Beauty & Race: Facts About Malcolm X As ‘Detroit Red’: His Hair Color & Straightened ‘Conk’ Hairstyle.
AS A TEENAGER MALCOLM X, aka 'Detroit Red', enjoyed having straight hair, but later came to hate its natural red color — or rather, the Scottish ancestry in his background that created it. By Ben Arogundade. Nov. 20, 2019.
AMERICAN BEAUTY X: Did African American civil rights leader Malcolm X have red hair? His background reveals that he inherited a reddish color from his white Scottish grandfather. X, nicknamed Detroit Red on account of his hair color, was 15 when he straightened his hair and got his first 'conk' — the popular African American hairstyle of the era.
AFRICAN AMERICAN CIVIL RIGHTS leader Malcolm X was born Malcolm Little on May 19, 1925, in Omaha Nebraska. He was the fourth of seven children. His father, Reverend Earl Little, was an African American Baptist minister from Reynolds, Georgia. He was an imposing figure — six-feet-four and with one eye. His mother, Louise Little, was born in Grenada in the British West Indies. Her background was very different from her husband's. She was an educated woman of mixed heritage. Her father was white, and so she was light-skinned. She “looked like a white woman”, Malcolm recalled in his autobiography. “She had straight black hair, and her accent did not sound like a Negro’s”. Although Malcolm’s father was very dark-skinned, he inherited much of his mother’s complexion. His skin was the lightest of all seven children. As a result, as a child he believed that he was treated better by his father, and escaped many of the routine beatings suffered by his siblings.
MALCOLM X AS 'DETROIT RED': HAIR & BEAUTY
Malcolm also inherited a reddish color, in both his skin-tone and hair, from his white grandfather’s side, which later earned him the nickname “Detroit Red”. The civil rights leader's mother’s partial white ancestry was a sore point within the family. She had never met her father, and was ashamed of her link to him. Malcolm himself came to resent the genetic legacy that had awarded him his light skin and red hair. “I learned to hate every drop of that white rapist’s blood that is in me,” he said.
MALCOLM'S FIRST CONK HAIRSTYLE
In 1920s America, a new hairstyle known as the “conk” swept through the African American community. Afro hair was chemically straightened with a home-mixed recipe called congalene – a caustic sauce made from lye, potatoes and raw eggs. The thick cream was combed through the hair and left on for several minutes to take effect. The process was routinely painful, as the cream reacted with the scalp, causing a strong burning sensation, as illustrated in the famous scene from the Spike Lee movie, Malcolm X. The substance was then shampooed out, leaving the hair permanently straight, with a built-in lacquered sheen. It was then greased and styled.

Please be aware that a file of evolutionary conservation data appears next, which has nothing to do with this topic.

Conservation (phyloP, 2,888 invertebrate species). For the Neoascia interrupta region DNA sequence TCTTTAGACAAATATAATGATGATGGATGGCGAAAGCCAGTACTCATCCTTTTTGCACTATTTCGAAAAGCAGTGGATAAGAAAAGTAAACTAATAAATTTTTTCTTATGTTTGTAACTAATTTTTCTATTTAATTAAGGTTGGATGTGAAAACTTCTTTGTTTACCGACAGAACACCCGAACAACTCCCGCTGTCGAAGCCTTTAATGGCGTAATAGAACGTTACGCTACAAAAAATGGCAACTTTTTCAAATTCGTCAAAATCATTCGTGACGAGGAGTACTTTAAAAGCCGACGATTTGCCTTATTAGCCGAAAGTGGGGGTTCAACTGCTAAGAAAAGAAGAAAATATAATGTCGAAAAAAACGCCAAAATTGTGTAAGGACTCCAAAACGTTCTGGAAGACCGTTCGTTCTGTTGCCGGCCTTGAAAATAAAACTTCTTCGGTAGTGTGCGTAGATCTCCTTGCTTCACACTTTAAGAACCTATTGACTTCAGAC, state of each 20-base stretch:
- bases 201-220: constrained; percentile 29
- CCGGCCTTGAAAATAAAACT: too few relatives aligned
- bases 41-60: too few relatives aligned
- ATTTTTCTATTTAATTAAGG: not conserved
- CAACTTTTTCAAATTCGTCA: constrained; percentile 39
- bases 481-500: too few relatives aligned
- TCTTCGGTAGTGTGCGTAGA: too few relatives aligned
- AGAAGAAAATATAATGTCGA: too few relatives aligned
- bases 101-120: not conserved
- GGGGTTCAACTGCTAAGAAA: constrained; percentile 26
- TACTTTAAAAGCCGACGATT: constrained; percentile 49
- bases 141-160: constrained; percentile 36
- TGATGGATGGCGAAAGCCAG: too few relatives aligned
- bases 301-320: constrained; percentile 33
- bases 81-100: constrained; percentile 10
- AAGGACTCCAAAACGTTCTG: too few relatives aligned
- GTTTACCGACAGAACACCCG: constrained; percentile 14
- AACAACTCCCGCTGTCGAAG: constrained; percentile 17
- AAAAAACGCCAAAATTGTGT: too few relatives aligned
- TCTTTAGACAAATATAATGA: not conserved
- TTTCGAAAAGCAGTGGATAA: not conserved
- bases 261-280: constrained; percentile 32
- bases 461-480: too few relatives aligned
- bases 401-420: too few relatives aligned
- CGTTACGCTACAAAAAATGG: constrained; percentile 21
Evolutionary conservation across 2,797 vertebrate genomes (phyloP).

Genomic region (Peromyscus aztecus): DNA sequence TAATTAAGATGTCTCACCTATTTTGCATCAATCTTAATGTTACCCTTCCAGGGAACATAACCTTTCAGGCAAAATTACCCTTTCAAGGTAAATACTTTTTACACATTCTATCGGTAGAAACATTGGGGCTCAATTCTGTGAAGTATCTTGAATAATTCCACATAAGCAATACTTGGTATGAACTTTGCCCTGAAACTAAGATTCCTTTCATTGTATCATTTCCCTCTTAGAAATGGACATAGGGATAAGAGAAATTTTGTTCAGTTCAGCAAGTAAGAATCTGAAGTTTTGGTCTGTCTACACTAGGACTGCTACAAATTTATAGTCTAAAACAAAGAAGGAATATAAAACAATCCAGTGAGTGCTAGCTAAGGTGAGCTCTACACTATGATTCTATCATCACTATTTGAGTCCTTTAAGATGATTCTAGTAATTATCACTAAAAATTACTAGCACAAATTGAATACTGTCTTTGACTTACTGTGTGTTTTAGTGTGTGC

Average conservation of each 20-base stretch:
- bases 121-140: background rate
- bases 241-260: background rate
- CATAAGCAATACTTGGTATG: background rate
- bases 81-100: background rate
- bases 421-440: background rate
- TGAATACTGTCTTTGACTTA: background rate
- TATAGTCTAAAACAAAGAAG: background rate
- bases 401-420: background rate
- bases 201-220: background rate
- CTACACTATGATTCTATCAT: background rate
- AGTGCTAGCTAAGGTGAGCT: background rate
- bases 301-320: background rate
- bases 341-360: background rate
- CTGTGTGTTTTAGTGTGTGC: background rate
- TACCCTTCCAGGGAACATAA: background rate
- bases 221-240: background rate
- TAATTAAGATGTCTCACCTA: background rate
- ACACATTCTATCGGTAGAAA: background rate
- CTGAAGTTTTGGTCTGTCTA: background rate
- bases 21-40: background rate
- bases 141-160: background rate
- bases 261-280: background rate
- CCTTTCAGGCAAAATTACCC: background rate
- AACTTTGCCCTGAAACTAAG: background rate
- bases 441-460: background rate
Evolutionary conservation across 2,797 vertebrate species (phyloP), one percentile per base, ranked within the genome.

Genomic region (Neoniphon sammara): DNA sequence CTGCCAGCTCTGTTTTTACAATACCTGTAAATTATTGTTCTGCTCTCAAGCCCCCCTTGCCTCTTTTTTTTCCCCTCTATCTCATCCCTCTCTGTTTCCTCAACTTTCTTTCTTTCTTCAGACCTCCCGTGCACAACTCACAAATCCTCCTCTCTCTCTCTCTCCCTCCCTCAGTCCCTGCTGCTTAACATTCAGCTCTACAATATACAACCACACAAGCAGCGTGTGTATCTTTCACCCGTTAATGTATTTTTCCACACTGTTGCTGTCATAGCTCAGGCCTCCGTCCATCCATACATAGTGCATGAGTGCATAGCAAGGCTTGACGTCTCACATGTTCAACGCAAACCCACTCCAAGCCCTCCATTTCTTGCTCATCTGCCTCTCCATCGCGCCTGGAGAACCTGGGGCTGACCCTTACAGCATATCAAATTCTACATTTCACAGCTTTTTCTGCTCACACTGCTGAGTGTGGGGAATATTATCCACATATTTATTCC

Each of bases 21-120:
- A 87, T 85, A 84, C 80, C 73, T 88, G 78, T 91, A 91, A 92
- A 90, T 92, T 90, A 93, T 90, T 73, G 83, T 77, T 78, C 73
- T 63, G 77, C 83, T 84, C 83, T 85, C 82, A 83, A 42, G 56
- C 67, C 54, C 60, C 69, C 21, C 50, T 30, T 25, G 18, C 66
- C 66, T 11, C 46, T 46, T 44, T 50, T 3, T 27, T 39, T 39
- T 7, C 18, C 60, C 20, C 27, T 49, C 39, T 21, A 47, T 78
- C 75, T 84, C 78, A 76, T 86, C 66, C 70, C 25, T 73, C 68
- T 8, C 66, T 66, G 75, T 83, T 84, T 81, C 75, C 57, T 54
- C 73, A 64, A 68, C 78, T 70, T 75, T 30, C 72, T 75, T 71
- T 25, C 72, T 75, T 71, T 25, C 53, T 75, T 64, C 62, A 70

The conk craze caught on with African American celebrities across the country. Malcolm got his first “process” in Boston in 1940, at the tender age of 15, during his days as a petty criminal: “the transformation, after a lifetime of kinks, is staggering”, he recalled.
MALCOLM X's BACKGROUND ON GOOGLE
This part of Malcolm X's legacy remains a popular part of today's Internet searches about the former civil rights leader. Google, who collect and publish monthly global search figures, report that currently, approximately 550 Internet users type the words, “Detroit Red Malcolm X” into their browsers each month, while a further 650 Google the term, “Malcolm X red hair color”, and “Malcolm X conk”.
With the awakening of his political consciousness, X, who also went by his Muslim name, El-Hajj Malik El-Shabazz, was scathing about the days when he wore the conk hairstyle. “This was my first really big step towards self-degradation: when I endured all that pain, literally burning my flesh with lye, in order to cook my natural hair until it was limp, to have it look like a white man’s hair. I had joined that multitude of Negro men and women in America who are brainwashed into believing that black people are ‘inferior’ – and white people ‘superior.’”
Malcolm X’s hair revisionism was subsumed into his manifesto of black self-determination and civil rights, which peaked in the 1960s. African Americans, influenced by the cultural mandates of ‘Black is beautiful’ and ‘Black power’, suddenly rejected their processed hairstyles, and for a while at least, Afro hair took centre stage.
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